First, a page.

4. Bobby Stuckey, M.S. – Frasca Food & Wine, Colorado
Bobby Stuckey, the owner of Frasca Food and Wine in Boulder, has had a distinguished career working at restaurants with incredible wine programs. After working in his native Arizona, he began to work as a sommelier at The Little Nell in Aspen in 1995. Following his five years there, he started working for Thomas Keller’s The French Laundry in 2000, where he worked for three years. He then began Frasca Food and Wine in 2004, the same year he received his Master Sommelier Certification.
Since then, Frasca won numerous James Beard Awards and is now a staple restaurant in the area. Stuckey’s wine list has a very unique and original concept, in that it is almost solely focused on wines from Friuli, where the term Frasca comes from. With over 600 different selections, this collection gives you the opportunity to explore a single wine region.
3. Gérard Margeon – Groupe Alain Ducasse, World Locations
Gerard Margeon is a quiet, soft-spoken sommelier with a hugely important job: He is the Wine Director for the Groupe Alain Ducasse. He oversees 15 different concepts, 23 sommeliers under his control, and 5000 different selections of wine across all the restaurants. He has wine in his blood, having been born in Burgundy at the Hospices de Beaune in 1961. The most important moment in his career was his meeting Alain Ducasse in 1993, who offered him the Head Sommelier position at Louis XV Restaurant in Monaco. There, he helped build an incredible collection, often ranked the best in the world, before taking over as the wine director for all the restaurants in 2000. At Louis XV, the wine cellar, which was built over 150 years ago, holds a staggering 400,000 bottles, with well over 1,000 different wines.
2. Wolfgang Kneidinger – Palais Coburg, Austria
In the heart of Vienna is the hotel Palais Coburg, with 35 luxury suites and a world-renowned dining establishment. However, below the hotel is a behemoth: 6 wine cellars, 60,000 bottles, and 5400 different wines represented. All of this is managed by Wolfgang Kneidinger, who upon taking over as the Head Sommelier was given the task of expanding the wine cellar’s selection. He took the job happily and expanded the cellar with $21 million dollars in new inventory. The cellar has some of the world’s rarest and oldest wines in it. This includes Port from the 1790s and a bottle of what has been certified as the oldest drinkable wine in the world: a 1727 Rudeshiemer Apostelwein from Germany. This is a collector’s mecca, and they offer multiple food and wine pairing experiences to take it all in.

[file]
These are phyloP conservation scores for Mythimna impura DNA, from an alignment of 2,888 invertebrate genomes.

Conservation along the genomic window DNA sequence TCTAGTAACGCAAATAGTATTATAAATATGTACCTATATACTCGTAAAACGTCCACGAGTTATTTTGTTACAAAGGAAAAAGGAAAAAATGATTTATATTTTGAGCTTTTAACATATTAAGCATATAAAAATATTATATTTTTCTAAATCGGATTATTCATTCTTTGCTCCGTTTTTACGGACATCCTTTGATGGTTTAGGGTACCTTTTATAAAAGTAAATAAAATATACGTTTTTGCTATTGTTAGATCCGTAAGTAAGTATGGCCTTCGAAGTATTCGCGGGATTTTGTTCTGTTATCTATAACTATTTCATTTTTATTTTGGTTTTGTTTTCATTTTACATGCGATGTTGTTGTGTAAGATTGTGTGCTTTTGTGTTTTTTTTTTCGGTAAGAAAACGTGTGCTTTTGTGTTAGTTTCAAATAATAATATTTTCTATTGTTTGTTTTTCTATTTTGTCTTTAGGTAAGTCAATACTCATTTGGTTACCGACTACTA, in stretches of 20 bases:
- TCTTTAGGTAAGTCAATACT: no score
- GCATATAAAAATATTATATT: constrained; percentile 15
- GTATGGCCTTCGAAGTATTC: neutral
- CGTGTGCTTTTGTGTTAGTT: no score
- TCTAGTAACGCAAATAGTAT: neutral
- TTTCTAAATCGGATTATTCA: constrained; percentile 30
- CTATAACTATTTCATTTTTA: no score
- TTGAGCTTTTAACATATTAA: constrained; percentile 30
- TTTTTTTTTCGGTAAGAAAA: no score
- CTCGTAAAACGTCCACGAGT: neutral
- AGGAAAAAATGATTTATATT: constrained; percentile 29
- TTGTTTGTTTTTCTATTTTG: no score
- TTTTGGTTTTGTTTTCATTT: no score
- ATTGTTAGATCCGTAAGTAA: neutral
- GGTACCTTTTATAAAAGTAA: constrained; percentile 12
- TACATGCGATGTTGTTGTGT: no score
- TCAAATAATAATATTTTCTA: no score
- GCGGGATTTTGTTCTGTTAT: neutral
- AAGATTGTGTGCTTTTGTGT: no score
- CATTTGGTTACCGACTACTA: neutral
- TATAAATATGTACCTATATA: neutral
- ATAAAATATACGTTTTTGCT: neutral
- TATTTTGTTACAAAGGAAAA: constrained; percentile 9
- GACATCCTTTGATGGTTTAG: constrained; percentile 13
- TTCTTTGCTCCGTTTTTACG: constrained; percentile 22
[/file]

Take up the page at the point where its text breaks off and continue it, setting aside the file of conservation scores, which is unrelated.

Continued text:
1. Ronan Sayburn M.S. – 67 Pall Mall, London
Ronan Sayburn has been in the wine industry for over twenty years and during that time he has worked for a number of legendary restaurants in London. These include The Dorchester, Pied a Terre, The Savoy, Hotel du Vin, and many others. He was also the wine director of the Gordon Ramsay Group for eight years. Sayburn attained his Master Sommelier Certification in 2005. He now works at 67 Pall Mall where he is also focused on educating their 17 sommeliers.
In addition to his education work, Sayburn has built upon the already considerable 5,000 selection cellar at 67 Pall Mall with an astounding 750 by-the-glass options. His focus on the wine list is on Bordeaux, Burgundy, Tuscany, and Piedmont. However, Sayburn has been known to venture into lesser-known regions for events and special occasions too.
How to Become a Sommelier
While it is not necessary to have any certification prior to becoming a sommelier, many aspiring sommeliers study at various schools to attain certifications that help them along their path. The three most popular schools are the Court of Master Sommelier’s (CMS), and the Wine and Spirits Education Trust (WSET), and the Institute of Masters of Wine (IMW). For the CMS, there are four levels that need to be passed in order to achieve the Master Sommelier title. The levels are Introductory Sommelier, Certified Sommelier, Advanced Sommelier, and Master Sommelier.
Likewise, the WSET has four levels as well to attain the WSET Diploma, after which an individual can apply to the Master of Wine program through the Institute of Masters of Wine. Upon completion of this program, people can call themselves Masters of Wine, or MW. Both tracks, the CMS and the WSET/IMW, are years-long dives into the regions, people, and histories of the greatest wines of the world. Getting these top certifications is extremely difficult, and there are only 664 people who have either, and only 4 who have both titles.
These top-level certifications can lead to jobs that pay upwards of $150,000. In fact, the average Master Sommelier makes around $180,000 per year, and the average Master of Wine makes around $160,000, as compared to a typical sommelier who may make around $60,000. However, many sommeliers do not choose to get any certifications, and simply work their way up the restaurant ladder on their own, as some of those included on this list did. Certification or not, the World’s 10 Most Admired Sommeliers as listed above are privy to the world’s rarest and most valuable wines, and their wine collections are some of the finest in the world.